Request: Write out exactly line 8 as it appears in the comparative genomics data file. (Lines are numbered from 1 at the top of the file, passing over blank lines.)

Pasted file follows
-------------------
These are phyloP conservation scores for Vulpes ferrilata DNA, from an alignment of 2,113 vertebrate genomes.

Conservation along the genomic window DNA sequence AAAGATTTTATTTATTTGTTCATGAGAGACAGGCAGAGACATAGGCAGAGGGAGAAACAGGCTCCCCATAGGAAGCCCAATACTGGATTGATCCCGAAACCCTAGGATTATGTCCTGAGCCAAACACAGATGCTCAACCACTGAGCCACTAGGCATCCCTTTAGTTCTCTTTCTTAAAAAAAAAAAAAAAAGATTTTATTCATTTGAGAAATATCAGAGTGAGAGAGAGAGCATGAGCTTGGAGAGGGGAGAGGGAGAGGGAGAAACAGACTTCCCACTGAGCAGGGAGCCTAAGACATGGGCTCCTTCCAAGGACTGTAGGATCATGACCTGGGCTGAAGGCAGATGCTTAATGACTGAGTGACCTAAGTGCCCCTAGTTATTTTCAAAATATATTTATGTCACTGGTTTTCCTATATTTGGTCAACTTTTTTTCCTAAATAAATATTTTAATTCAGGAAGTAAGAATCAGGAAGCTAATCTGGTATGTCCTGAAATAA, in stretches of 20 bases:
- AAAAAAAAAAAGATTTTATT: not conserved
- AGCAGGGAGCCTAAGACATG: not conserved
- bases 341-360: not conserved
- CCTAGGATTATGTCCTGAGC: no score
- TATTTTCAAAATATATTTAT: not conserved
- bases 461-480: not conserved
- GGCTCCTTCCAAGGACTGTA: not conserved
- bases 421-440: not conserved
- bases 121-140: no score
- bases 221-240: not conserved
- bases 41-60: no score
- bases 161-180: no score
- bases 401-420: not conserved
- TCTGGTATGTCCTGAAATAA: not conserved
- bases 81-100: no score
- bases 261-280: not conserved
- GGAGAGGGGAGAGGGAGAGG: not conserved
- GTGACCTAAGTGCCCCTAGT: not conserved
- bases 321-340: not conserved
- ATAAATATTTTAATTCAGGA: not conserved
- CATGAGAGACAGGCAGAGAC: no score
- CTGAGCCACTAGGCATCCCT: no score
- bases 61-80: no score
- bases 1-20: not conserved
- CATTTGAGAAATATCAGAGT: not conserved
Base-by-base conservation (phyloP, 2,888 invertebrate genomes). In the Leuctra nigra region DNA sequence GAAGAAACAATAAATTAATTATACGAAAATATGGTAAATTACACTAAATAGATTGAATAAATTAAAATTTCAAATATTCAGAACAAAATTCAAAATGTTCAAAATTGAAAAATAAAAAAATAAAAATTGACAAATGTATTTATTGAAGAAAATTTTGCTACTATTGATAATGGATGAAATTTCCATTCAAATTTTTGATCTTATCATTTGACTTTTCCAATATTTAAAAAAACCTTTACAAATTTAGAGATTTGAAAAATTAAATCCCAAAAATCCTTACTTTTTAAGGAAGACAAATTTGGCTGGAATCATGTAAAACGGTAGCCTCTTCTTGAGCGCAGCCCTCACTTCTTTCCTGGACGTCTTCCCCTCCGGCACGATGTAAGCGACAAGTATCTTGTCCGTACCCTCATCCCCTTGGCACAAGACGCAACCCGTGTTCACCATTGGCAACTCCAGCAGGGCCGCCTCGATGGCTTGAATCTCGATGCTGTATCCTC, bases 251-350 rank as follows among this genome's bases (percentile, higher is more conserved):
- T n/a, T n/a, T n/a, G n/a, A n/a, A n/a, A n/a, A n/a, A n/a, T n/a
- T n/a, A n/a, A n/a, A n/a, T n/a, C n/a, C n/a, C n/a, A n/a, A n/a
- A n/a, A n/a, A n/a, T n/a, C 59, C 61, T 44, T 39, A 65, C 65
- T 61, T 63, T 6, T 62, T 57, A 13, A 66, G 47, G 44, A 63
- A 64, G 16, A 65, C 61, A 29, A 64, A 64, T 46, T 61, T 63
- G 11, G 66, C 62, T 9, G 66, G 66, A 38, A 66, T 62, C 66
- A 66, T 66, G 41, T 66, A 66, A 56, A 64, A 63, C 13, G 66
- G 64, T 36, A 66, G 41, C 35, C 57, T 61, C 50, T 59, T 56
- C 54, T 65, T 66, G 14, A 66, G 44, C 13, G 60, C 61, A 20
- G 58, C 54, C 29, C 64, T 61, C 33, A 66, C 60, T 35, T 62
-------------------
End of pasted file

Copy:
- bases 461-480: not conserved